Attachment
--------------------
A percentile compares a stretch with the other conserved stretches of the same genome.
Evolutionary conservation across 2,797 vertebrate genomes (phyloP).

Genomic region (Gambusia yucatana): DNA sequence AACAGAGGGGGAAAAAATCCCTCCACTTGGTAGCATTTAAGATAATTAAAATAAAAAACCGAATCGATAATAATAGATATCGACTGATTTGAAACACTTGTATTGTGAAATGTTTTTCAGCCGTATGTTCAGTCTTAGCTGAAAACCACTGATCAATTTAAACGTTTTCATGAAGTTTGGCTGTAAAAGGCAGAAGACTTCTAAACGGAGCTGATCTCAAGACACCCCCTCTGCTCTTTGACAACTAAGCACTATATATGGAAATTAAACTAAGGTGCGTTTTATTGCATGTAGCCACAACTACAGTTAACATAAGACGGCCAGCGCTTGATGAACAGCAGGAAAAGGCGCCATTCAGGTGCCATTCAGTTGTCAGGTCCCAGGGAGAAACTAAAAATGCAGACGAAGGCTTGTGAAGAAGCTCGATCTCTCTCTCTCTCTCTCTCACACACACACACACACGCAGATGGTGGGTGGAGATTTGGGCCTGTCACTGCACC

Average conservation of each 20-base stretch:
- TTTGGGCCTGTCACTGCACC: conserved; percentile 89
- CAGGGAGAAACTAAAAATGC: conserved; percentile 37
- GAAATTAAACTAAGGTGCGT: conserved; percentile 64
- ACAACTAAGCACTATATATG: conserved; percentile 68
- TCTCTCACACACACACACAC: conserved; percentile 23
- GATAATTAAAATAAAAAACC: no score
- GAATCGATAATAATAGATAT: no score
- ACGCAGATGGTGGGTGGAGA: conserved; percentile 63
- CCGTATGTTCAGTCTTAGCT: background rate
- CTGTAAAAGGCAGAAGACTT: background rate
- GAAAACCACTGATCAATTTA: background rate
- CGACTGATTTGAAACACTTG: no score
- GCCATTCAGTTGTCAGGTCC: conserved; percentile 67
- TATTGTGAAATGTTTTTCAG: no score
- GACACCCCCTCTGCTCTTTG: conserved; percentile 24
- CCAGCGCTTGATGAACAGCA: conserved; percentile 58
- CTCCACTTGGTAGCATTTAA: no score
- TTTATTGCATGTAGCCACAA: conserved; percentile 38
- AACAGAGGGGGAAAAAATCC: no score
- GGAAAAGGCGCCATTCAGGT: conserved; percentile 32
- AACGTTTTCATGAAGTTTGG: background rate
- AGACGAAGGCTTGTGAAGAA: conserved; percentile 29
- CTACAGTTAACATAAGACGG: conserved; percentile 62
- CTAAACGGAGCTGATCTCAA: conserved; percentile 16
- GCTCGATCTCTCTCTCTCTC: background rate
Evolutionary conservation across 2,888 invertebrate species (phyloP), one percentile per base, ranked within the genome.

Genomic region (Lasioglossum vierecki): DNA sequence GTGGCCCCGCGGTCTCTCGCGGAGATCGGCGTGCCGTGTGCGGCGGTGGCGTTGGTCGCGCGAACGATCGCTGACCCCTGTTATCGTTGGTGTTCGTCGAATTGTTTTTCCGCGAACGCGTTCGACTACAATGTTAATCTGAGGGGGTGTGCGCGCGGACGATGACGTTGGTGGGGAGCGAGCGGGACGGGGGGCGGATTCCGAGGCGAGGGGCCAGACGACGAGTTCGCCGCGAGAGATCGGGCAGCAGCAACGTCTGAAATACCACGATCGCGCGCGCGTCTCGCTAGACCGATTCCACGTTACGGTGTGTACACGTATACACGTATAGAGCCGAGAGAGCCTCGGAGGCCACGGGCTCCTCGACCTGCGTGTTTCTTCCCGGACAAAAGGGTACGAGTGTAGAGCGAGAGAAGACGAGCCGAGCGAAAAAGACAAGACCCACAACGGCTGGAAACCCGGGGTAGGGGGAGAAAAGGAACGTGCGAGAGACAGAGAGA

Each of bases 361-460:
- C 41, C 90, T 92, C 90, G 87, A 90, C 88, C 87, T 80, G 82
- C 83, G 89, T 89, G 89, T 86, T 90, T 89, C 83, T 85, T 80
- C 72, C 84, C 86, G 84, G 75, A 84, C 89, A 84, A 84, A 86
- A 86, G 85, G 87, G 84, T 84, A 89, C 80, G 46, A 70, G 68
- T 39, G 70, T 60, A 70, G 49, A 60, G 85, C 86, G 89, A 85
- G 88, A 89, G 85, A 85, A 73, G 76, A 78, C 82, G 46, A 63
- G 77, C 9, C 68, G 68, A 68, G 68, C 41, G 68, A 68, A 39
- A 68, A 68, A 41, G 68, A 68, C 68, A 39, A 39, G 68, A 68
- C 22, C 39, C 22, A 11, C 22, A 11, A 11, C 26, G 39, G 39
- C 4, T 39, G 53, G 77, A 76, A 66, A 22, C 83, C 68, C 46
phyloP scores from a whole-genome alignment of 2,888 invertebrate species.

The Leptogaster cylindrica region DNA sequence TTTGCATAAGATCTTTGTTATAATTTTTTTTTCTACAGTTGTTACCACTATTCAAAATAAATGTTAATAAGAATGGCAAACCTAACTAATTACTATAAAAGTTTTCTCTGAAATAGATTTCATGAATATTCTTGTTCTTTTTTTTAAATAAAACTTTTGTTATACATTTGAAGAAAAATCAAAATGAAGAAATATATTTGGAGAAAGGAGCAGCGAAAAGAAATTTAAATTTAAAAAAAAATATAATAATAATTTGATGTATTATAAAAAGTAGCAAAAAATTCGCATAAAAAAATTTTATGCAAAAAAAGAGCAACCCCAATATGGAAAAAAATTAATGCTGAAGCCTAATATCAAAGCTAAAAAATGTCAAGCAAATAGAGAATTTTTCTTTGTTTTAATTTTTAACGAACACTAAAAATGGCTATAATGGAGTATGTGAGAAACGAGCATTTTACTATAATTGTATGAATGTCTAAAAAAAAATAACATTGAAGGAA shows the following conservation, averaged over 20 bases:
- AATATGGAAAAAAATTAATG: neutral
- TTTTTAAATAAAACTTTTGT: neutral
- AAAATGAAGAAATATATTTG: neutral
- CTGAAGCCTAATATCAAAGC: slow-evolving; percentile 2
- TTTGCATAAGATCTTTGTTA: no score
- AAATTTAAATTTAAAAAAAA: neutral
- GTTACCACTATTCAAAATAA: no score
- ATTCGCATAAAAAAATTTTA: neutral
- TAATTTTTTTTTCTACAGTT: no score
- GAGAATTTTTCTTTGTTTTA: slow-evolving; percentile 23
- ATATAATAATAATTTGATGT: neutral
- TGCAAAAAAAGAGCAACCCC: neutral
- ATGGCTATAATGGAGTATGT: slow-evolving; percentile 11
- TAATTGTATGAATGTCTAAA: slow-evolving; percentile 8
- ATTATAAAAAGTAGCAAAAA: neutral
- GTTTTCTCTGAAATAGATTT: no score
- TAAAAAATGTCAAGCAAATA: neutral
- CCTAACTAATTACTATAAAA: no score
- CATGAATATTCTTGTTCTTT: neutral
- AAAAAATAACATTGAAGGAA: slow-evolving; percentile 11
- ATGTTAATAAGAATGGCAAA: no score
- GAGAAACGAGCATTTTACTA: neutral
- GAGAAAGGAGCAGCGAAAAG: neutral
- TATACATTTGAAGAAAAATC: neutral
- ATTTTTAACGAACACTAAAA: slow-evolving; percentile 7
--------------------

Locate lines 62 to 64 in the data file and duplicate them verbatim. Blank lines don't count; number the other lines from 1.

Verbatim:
- CCTAACTAATTACTATAAAA: no score
- CATGAATATTCTTGTTCTTT: neutral
- AAAAAATAACATTGAAGGAA: slow-evolving; percentile 11